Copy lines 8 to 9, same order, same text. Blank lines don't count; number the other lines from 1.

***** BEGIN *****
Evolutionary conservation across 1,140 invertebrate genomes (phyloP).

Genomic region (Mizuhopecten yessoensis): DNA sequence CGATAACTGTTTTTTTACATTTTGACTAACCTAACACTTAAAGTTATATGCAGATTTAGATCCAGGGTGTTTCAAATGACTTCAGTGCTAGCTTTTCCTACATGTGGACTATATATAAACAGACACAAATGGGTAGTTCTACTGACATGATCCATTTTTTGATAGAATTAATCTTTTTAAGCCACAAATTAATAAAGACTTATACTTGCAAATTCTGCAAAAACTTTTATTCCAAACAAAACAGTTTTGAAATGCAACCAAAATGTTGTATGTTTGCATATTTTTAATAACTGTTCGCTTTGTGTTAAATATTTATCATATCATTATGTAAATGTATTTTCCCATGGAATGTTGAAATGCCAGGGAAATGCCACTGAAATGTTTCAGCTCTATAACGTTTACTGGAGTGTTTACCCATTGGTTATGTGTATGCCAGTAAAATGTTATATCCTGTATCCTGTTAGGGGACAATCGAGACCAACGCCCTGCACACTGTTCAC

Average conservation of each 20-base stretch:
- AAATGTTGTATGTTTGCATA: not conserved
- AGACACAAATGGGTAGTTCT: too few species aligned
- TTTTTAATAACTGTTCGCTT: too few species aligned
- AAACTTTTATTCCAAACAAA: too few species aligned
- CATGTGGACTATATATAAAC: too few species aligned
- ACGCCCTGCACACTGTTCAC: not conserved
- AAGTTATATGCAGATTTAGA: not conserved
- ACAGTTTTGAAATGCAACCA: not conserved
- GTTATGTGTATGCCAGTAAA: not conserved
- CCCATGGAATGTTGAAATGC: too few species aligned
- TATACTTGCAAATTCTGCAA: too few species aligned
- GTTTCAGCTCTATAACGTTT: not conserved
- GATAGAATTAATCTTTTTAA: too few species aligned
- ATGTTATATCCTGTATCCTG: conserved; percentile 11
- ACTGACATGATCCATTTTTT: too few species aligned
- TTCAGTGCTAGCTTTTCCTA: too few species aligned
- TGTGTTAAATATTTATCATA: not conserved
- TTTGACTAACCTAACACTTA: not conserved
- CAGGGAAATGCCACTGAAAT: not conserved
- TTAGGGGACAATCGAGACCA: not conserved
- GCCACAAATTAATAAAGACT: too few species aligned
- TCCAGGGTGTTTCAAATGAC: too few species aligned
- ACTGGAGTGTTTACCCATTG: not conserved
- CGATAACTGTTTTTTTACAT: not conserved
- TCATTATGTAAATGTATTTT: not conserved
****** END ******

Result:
- CATGTGGACTATATATAAAC: too few species aligned
- ACGCCCTGCACACTGTTCAC: not conserved